Thursday, January 21, 2010

NWF's Gardening For Wildlife Guide!

These days most people landscape their yard according to whatever is available at their local Home Depot or Lowe's plant department... some people go to their local nursery too but don't realize they are buying all exotic plants which contribute to an imbalance in our ecosystem. Even in an urban area we can cater our gardens to feed, house and promote wildlife by taking some simple steps that just so happen to make your gardens beautiful too! The trick is to buy native plants for your garden and use sustainable food growing practices to reduce damage to the earth - native plants from your region already naturally thrive in the area making it resistant to drought, more hardy, and they tend to not wilt and die as often as store bought exotics (meaning you waste less $$$). Not to mention those exotic will attract exotic bugs - leading an uneducated gardener to grab insecticides to solve the problem, causing a further problem with their soil quality and thus beginning the endless cycle of sick plants being sprayed with chemicals.

Here is the National Wildlife Federation's Guide to Native Gardening (when you get your garden really going good you can have your property certified as a wildlife habitat!!!)

Provide Food for Wildlife

Everyone needs to eat! Planting native forbs, shrubs and trees is the easiest way to provide the foliage, nectar, pollen, berries, seeds and nuts that many species of wildlife require to survive and thrive. You can also incorporate supplemental feeders and food sources.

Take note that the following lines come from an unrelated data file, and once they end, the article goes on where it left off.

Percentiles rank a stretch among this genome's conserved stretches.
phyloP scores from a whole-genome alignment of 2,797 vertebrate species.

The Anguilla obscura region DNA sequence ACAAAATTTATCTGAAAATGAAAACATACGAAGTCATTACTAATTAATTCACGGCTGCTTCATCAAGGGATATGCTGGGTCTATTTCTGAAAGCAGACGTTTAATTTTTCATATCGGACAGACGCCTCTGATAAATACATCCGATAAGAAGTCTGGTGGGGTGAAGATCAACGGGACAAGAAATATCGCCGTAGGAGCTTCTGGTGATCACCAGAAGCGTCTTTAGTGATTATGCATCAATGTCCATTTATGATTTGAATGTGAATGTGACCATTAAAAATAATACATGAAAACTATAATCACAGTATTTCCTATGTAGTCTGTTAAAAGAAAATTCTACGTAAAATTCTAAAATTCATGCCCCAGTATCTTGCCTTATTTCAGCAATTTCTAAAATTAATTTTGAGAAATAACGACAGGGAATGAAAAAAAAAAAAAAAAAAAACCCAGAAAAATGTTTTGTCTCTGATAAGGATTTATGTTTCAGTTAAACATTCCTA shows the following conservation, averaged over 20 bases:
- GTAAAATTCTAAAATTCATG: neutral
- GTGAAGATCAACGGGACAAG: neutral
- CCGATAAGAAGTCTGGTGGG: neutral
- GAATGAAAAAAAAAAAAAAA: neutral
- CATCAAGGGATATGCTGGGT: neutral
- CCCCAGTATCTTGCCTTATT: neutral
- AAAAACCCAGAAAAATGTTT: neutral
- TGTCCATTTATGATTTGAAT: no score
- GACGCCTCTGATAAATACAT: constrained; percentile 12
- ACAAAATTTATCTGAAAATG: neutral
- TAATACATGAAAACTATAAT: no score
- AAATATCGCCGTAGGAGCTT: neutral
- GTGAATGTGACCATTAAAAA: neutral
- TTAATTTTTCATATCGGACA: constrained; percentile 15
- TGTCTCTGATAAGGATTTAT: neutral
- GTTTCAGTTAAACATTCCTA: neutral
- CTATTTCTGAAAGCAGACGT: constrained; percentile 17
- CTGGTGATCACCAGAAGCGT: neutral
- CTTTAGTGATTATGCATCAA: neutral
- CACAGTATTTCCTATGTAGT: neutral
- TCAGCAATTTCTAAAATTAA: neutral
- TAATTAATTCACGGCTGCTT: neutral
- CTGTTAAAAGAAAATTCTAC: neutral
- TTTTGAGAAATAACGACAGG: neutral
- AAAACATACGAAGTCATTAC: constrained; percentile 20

Supply Water for Wildlife

Wildlife need clean water sources for many purposes, including drinking, bathing and reproduction. Water sources may include natural features such as ponds, lakes, rivers, springs, oceans and wetlands; or human-made features such as bird baths, puddling areas for butterflies, installed ponds or rain gardens.

Create Cover for Wildlife

Wildlife require places to hide in order to feel safe from people, predators and inclement weather. Use things like native vegetation, shrubs, thickets and brush piles or even dead trees.

Give Wildlife a Place to Raise Their Young

Wildlife need a sheltered place to raise their offspring. Many places for cover can double as locations where wildlife can raise young, from wildflower meadows and bushes where many butterflies and moths lay their eggs, or caves where bats roost and form colonies.

Let Your Garden Go Green

How you maintain your garden or landscape can have an important effect on the health of the soil, air, water and habitat for native wildlife--as well as the human community nearby. Reducing chemical use, composting, mulching and reducing turf grass in your yard are important steps to gardening greener.


Once you have provided these essential elements to make a healthy and sustainable wildlife habitat, join the thousands of wildlife enthusiasts across the country who have earned the distinction of being part of NWF's Certified Wildlife Habitat™ program.

***The above guide was written by the NATIONAL WILDLIFE FEDERATION***

FYI: I have gotten 2 properties certified and helped get two others certified also by neighbors in Western North Carolina... looking forward to doing another! Super fun and super earthy project for anyone who loves nature. Yay! :)


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